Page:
Inside Region 3
Midwest Region
Select this button stylePrint Friendly

This is the restored 40-acre Hopkins Family Park in Gibson County, Indiana. Shortly after the project was restored, monarchs arrived and this caterpillar was happily at home. Photo (left to right) restored park by Heath Hamilton/USFWS and Monarch caterpillar by USFWS.

This is the restored 40-acre Hopkins Family Park in Gibson County, Indiana. Shortly after the project was restored, monarchs arrived and this caterpillar was happily at home. Photo (left to right) restored park by Heath Hamilton/USFWS and Monarch caterpillar by USFWS.

How We Helped Create a County’s First Park

A unique partnership was developed between the Service’s Partners for Fish and Wildlife Program (Partners Program), a private landowner and Gibson County, Indiana, involving a tract of private land within two miles of the 9,000-acre Patoka River National Wildlife Refuge (Patoka River Refuge). A private landowner worked with Partner Program’s biologist Heath Hamilton from Patoka River Refuge on a 31-acre native prairie restoration project in 2015 on farmland that had been in the owner’s family for more than 100 years. The landowner then donated a 40-acre tract of the property containing the prairie restoration to the newly established Gibson County Park Board to provide permanent protection and to establish Hopkins Family Park as the first County Park property in Gibson County.

The grassland project that created the Hopkins Family Park was a priority for the Indiana Partners Program due to its strategic location within the Southwest River Corridors Focus Area – being proximate to existing conservation land. An additional wetland project is planned for this year on the site that will develop 6 seasonal shallow-water wetland basins on the remaining portion of the tract. Creating these shallow-water wetland basins increases the number of resting areas for migrating waterfowl like mallards and hooded mergansers.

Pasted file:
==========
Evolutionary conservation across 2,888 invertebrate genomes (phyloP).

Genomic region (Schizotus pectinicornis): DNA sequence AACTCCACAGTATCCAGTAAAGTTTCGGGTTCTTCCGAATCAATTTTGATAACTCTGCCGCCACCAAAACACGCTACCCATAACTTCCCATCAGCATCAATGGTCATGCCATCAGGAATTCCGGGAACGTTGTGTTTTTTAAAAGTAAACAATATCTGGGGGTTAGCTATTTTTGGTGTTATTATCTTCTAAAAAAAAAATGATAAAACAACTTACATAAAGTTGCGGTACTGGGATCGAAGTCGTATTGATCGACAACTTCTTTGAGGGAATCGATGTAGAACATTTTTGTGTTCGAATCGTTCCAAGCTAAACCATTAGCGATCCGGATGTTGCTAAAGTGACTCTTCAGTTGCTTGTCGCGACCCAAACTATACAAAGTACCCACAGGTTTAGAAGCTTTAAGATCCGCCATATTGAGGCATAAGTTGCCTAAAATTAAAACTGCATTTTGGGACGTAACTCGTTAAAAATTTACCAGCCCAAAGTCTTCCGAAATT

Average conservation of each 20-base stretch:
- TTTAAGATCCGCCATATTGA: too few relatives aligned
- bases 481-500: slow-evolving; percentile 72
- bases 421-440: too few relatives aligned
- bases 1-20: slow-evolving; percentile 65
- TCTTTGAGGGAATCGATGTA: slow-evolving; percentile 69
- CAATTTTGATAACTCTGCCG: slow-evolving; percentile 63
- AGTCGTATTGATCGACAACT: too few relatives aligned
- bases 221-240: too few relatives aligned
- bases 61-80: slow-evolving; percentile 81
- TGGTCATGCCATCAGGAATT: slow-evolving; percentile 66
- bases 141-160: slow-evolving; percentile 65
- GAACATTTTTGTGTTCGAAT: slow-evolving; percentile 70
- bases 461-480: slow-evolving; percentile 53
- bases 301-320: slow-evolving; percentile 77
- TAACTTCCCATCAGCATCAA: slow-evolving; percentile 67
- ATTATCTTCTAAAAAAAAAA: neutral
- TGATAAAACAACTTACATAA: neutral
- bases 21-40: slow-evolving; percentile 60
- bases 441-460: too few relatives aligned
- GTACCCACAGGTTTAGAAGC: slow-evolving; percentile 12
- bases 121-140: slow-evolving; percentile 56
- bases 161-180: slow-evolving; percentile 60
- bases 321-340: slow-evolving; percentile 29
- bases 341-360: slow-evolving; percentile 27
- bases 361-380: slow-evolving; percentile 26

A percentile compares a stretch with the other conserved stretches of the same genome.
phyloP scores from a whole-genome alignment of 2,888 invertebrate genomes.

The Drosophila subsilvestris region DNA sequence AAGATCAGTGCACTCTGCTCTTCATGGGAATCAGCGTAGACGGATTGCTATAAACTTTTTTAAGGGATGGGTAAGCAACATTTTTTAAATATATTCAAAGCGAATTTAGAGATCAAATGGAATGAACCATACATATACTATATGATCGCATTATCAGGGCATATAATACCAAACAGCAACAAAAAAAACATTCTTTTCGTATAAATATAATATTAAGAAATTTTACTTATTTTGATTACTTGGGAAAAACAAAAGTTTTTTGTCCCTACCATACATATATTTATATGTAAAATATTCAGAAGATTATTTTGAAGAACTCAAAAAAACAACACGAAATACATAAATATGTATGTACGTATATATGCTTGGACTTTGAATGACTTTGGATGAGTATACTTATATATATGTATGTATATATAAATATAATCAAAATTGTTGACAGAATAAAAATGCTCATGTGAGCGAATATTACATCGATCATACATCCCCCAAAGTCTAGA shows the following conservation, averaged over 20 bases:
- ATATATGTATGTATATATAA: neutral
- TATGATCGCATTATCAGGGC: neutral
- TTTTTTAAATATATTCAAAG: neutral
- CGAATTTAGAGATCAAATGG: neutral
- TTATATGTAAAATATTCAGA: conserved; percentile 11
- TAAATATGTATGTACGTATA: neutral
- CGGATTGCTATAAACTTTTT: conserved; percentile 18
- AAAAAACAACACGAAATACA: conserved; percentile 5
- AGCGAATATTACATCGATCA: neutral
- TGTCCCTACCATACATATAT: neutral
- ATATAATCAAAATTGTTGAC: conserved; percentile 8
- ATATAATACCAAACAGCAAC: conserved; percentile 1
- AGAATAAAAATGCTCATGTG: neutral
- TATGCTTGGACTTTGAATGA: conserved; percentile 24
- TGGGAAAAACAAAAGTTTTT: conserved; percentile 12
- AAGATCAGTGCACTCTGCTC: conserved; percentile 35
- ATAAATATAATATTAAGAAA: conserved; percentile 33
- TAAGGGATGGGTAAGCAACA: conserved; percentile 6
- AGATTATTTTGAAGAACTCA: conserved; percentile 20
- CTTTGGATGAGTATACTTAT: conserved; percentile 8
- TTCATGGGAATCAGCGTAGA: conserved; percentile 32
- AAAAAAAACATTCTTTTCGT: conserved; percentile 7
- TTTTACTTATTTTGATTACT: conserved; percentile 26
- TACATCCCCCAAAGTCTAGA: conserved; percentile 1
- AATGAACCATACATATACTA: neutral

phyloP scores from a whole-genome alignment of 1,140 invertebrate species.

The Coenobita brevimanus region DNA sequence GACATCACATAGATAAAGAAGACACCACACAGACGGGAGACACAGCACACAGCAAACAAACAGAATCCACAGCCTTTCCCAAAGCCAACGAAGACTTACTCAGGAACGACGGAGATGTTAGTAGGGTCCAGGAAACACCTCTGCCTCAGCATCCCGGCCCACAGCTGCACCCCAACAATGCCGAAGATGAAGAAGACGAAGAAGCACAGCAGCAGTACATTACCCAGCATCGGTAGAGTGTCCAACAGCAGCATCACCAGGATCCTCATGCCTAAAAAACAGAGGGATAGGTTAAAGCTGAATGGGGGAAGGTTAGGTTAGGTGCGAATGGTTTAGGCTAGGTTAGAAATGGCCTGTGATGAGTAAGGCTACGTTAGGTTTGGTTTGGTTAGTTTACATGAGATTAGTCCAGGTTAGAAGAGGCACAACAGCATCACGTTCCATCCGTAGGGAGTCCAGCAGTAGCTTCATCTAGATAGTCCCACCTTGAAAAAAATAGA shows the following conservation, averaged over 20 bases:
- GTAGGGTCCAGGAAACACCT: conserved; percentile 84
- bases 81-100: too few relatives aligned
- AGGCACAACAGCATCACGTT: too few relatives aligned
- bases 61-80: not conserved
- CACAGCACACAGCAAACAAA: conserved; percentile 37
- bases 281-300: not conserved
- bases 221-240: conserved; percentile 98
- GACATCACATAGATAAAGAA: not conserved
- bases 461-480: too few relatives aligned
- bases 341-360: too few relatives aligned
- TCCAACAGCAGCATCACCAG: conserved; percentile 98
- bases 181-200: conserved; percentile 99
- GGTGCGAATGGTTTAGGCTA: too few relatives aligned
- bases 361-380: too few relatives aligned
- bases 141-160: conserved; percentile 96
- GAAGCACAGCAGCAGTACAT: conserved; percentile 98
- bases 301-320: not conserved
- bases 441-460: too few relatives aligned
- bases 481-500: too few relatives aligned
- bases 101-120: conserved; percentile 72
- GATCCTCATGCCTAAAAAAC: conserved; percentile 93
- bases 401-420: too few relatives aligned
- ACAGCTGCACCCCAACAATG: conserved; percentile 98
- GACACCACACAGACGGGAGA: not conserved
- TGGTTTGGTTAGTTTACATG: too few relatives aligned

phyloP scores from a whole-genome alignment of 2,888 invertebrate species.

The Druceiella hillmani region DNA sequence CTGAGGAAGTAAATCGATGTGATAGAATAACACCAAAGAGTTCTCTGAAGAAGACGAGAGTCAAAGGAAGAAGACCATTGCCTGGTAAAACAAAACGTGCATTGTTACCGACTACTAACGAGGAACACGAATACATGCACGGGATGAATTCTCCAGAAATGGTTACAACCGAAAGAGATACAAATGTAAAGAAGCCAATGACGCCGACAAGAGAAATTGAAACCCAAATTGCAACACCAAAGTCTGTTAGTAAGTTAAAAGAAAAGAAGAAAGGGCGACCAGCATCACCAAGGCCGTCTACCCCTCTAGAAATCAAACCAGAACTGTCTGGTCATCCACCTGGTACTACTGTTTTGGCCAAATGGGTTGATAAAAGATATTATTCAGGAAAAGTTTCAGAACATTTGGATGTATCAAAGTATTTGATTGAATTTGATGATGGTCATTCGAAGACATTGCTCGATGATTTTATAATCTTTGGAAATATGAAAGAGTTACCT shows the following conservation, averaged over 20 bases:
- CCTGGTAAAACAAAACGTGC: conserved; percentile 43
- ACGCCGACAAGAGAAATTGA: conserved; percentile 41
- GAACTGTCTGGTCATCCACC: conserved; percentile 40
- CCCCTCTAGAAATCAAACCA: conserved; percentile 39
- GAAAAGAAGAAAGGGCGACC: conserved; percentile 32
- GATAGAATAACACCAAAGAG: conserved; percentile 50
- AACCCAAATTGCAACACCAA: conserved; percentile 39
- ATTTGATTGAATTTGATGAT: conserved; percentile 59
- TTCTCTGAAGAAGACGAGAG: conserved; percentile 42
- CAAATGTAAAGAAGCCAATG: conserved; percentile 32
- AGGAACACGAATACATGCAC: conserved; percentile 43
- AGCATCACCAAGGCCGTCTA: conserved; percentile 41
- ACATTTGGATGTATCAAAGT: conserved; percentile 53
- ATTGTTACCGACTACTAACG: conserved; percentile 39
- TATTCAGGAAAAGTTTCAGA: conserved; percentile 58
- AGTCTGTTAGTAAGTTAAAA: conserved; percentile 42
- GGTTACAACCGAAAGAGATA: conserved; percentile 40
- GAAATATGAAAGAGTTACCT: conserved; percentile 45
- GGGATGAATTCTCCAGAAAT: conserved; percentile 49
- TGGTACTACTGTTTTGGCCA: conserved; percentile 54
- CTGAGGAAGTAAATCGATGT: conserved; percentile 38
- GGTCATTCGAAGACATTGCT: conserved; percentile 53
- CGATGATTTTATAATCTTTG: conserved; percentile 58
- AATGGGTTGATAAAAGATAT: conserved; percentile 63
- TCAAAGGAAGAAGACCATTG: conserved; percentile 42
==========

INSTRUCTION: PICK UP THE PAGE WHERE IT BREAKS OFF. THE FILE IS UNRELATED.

Increasing grasslands near established conservation areas also increases the benefit and opportunity of nesting and brood rearing for grassland birds such as Henslow's sparrow, Eastern meadowlark and dickcissel. In addition, due to the diverse native forb mix that was planted, including partridge pea, purple coneflower, blazing star, common and butterfly milkweed, the planting will provide quality habitat for native pollinators such as the monarch butterfly. A successful partnership like this one has sparked the landowner to consider donating more land adjacent to the Hopkins Family Park to provide more acres for outdoor recreation and environmental education for the citizens of Gibson County.

The project was supported financially through the Service’s Monarch Initiative and adds to the Service's efforts nationally to restore and enhance native grass and forb plantings which include native milkweeds and a diverse forb mix providing season-long nectar sources. Not only was the forb mix diverse, but the partnership was as well, involving local government, non-governmental organizations and local businesses, as well as the landowner. Site preparation was provided by a local agribusiness, seeding was done by a local commercial farm consultant, and the Gibson County Park Board and Gibson County Highway Department have teamed up to insure proper maintenance of the plantings. The Gibson County Soil and Water Conservation District and Quail Forever also provided in-kind assistance for the seed cost and planting. Throughout the process, Hamilton provided technical assistance and recommendations to ensure successful restoration and management of the tract, developed and purchased the seed mix for the site, fostered partnerships with other conservation organizations to help provide needed materials or in-kind services and coordinated the work to complete the restoration project as planned. This collaboration resulted in a unique opportunity for the citizens of Gibson County to enjoy a local park property that emphasizes native habitat restoration and environmental education.

By Jeff Kiefer
Indiana Private Lands Office
 
and
 
Heath Hamilton
Patoka National Wildlife Refuge

Heath Hamilton stands in front of the Hopkins Family Park sign. Photo by USFWS.

Heath Hamilton stands in front of the Hopkins Family Park sign. Photo by USFWS.

 

Last updated: March 4, 2016